Harold Melvin and Teddy Pendergrass: Legacy Recalled

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Harold Melvin & The Blue Notes were one of the very first groups to achieve global success for Philadelphia International Records, which was founded by Kenny Gamble and Leon Huff in 1971. (Others included the O’Jays, MFSB, Lou Rawls and Patti Labelle.) The 1972 release of two consecutive ballads – “I Miss You” and “If You Don’t Know Me By Now,” the latter, a #1 pop hit and R&B chart topper – marked the start of a four-year association that yielded some of the most enduring recordings in contemporary soul music and a handful of timeless dance music classics including “The Love I Lost,” “Bad Luck” and “Don’t Leave Me This Way.”

A Philadelphia-based group, The Charlemagnes, became The Blue Notes after Harold Melvin joined them in the mid-‘50s and after a number of personnel changes became Harold Melvin & The Blue Notes. While on the popular lounge circuit, Melvin had hired Theodore Pendergrass as the new drummer for the group’s touring band in 1970 and by the time the quintet joined the fledgling roster at P.I.R., he had emerged as the lead singer, with his gospel-honed, passion-filled vocals.

All told, the group ruled the R&B charts in the ’70s with ten Top 10 singles. A 36-track, 3-CD box set, Harold Melvin & The Blue Notes: Be For Real – The P.I.R. Recordings (1972 – 1975), was released via the U.K.’s Cherry Red Records in 2019.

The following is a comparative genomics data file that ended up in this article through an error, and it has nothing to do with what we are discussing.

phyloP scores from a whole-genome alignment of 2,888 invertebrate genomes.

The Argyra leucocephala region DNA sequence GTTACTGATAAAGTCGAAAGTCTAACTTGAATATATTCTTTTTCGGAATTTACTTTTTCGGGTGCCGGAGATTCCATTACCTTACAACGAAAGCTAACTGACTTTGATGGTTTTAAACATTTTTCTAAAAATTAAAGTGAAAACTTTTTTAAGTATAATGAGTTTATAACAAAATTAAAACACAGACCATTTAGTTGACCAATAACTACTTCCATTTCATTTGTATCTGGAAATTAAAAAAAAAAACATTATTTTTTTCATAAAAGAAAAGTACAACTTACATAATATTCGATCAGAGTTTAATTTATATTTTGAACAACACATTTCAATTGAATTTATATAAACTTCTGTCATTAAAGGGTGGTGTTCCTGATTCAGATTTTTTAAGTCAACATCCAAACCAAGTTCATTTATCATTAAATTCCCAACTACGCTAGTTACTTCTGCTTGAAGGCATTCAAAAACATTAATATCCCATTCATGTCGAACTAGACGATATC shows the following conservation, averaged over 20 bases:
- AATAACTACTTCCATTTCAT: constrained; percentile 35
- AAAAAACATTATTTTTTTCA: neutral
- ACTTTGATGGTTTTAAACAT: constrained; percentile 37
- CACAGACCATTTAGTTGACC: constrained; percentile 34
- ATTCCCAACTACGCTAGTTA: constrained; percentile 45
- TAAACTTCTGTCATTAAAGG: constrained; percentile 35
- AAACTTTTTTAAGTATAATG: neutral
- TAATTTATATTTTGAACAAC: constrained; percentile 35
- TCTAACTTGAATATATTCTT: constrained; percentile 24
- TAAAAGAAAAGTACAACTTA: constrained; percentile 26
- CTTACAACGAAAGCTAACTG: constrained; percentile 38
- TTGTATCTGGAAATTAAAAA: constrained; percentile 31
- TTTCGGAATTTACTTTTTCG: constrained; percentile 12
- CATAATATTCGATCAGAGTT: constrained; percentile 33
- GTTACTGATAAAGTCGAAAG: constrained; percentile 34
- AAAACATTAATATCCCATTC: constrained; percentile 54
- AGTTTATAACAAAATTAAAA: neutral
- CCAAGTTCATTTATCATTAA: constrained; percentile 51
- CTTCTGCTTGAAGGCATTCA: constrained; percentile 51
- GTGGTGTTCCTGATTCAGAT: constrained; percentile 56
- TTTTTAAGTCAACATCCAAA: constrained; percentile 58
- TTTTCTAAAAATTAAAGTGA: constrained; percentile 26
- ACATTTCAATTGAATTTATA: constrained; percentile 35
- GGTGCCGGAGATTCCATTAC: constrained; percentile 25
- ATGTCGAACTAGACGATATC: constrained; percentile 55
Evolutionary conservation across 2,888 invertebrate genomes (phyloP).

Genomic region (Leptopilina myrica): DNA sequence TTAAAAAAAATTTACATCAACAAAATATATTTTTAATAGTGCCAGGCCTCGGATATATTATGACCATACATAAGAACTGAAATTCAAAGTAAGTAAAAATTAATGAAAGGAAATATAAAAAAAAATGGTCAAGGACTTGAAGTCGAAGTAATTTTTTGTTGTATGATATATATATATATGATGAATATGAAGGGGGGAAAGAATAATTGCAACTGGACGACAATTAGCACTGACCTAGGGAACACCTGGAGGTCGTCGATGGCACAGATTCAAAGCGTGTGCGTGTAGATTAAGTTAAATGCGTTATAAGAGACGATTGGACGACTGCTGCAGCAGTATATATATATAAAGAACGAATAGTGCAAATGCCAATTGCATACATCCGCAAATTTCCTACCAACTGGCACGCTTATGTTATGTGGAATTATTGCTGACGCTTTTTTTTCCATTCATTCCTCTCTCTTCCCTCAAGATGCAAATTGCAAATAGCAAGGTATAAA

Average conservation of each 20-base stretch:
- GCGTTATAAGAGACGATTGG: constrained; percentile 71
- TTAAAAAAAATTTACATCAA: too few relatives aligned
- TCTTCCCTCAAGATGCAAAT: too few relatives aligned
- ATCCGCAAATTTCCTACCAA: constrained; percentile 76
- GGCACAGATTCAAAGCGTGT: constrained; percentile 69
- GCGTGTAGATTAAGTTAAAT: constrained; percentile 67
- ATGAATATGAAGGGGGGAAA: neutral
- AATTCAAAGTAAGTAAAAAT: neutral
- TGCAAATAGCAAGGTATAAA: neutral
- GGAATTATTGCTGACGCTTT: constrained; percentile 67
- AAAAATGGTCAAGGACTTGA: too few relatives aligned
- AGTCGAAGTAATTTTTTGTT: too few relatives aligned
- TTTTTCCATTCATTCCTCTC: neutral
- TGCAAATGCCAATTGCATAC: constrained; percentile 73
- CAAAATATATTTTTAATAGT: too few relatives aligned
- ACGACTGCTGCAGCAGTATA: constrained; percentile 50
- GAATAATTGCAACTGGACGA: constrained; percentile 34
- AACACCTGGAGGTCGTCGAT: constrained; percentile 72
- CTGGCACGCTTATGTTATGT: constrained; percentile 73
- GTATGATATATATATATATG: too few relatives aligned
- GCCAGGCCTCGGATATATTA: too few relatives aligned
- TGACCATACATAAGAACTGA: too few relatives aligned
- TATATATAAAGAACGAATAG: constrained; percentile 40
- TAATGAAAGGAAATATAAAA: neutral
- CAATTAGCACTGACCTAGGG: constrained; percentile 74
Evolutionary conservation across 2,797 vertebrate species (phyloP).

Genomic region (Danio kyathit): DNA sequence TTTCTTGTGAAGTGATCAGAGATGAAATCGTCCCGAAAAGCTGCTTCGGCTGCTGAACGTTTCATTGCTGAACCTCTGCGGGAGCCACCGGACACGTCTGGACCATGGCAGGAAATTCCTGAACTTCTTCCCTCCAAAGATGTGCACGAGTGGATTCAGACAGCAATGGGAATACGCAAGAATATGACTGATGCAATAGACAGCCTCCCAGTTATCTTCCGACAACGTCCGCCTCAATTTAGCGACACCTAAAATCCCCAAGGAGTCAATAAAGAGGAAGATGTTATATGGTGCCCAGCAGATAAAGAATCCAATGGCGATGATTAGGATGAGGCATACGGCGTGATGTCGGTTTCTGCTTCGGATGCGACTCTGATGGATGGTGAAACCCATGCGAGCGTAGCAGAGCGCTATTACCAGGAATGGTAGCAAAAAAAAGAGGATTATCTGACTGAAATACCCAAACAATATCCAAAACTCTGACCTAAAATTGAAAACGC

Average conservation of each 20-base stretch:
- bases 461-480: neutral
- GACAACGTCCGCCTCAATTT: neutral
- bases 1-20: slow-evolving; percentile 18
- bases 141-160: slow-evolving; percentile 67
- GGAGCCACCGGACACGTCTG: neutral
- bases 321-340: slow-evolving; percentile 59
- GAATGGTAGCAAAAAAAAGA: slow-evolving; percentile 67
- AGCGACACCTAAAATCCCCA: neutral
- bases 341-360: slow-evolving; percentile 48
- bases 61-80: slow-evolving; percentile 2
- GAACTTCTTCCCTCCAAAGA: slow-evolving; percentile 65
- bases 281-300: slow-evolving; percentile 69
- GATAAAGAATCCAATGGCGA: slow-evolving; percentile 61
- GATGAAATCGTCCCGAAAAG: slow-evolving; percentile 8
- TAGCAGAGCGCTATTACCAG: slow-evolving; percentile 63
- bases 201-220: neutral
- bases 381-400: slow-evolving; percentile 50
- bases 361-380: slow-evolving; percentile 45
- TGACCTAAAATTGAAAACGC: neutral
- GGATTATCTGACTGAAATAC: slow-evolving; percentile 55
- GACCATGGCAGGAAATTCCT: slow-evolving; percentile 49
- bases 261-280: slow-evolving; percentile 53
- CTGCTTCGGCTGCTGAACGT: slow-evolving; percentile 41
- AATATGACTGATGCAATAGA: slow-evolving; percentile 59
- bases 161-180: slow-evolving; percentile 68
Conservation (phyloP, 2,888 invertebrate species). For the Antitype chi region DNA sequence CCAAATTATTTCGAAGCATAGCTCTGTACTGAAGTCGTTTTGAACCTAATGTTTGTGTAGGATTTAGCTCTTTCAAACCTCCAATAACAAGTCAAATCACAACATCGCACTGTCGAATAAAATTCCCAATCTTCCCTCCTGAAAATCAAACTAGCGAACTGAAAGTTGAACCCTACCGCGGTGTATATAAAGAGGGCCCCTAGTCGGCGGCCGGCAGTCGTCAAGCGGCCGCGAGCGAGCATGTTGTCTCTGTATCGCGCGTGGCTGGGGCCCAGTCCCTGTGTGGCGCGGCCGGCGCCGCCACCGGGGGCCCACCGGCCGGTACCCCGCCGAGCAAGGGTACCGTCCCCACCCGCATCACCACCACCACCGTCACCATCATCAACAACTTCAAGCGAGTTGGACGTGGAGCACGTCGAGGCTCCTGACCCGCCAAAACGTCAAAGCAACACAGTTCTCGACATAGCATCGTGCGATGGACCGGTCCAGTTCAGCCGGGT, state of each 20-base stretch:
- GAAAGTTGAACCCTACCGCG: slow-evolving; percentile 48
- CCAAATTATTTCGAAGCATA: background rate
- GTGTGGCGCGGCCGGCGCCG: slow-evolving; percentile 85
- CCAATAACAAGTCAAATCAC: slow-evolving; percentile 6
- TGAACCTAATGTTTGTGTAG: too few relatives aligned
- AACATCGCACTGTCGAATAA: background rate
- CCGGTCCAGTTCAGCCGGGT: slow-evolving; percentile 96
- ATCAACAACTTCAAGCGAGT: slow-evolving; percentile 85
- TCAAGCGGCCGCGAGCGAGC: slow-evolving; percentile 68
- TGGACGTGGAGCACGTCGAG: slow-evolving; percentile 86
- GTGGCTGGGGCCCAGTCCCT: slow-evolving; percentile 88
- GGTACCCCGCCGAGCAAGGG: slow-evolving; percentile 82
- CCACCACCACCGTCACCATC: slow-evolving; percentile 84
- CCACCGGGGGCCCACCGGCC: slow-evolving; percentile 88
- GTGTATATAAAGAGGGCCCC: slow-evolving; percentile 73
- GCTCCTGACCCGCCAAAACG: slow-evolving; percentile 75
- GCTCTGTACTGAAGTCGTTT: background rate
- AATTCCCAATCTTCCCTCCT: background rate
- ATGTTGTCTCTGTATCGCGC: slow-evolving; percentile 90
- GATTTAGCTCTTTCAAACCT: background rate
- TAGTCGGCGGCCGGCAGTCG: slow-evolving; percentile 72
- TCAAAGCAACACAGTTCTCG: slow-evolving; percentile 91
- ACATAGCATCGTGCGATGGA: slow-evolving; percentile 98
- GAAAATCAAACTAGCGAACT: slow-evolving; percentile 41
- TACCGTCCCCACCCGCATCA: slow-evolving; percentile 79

Melvin was born on June 25, 1939. He died on March 24, 1997.

Related: See where they ranked among 1972’s biggest singles

Pendergrass is the subject of a documentary, If You Don’t Know Me, described as “the powerful and moving story of [the] R&B star, who was on the brink of global superstardom when tragedy struck. A compelling tale with surprising twists and turns, the film is an intimate portrait of one of the greatest singers of his generation. It also tells how Teddy fought for the rights of African-American artists in a 1970s music industry prejudiced against black performers and reveals how, aged just 31, Pendergrass overcame terrible tragedy to get back on stage against all the odds.”

The feature-length documentary was released on DVD and Blu-ray in 2019.

The film’s world premiere at the Philadelphia Film Festival resulted in an Audience Award. It also had successful screenings at other festivals and has aired on Showtime in the U.S. and was shown in theaters in the U.K. and on Sky Arts there.

Director and BAFTA award-winner Olivia Lichtenstein conceived, researched and directed the film, which reveals Pendergrass’ rise from his tough childhood in Philadelphia to become the lead singer of Harold Melvin and the Blue Notes.

She recalls: “I grew up listening to soul music and I’d just started listening to Teddy again when I saw a documentary about Shep Gordon, the legendary artist manager who worked with everyone from Blondie to Alice Cooper – and Teddy. It made me realize that I didn’t know what had happened to him. I had a really strong sense that I had to make a film to tell his story.”

The documentary features archival footage, revealing interviews with his family, including Teddy’s ex-wife Karen, mother Ida – now 101-years-old, as well as friends and industry legends, Gamble and Huff.

Watch the film’s trailer

Pendergrass died at 59 on January 13, 2010 of respiratory failure.

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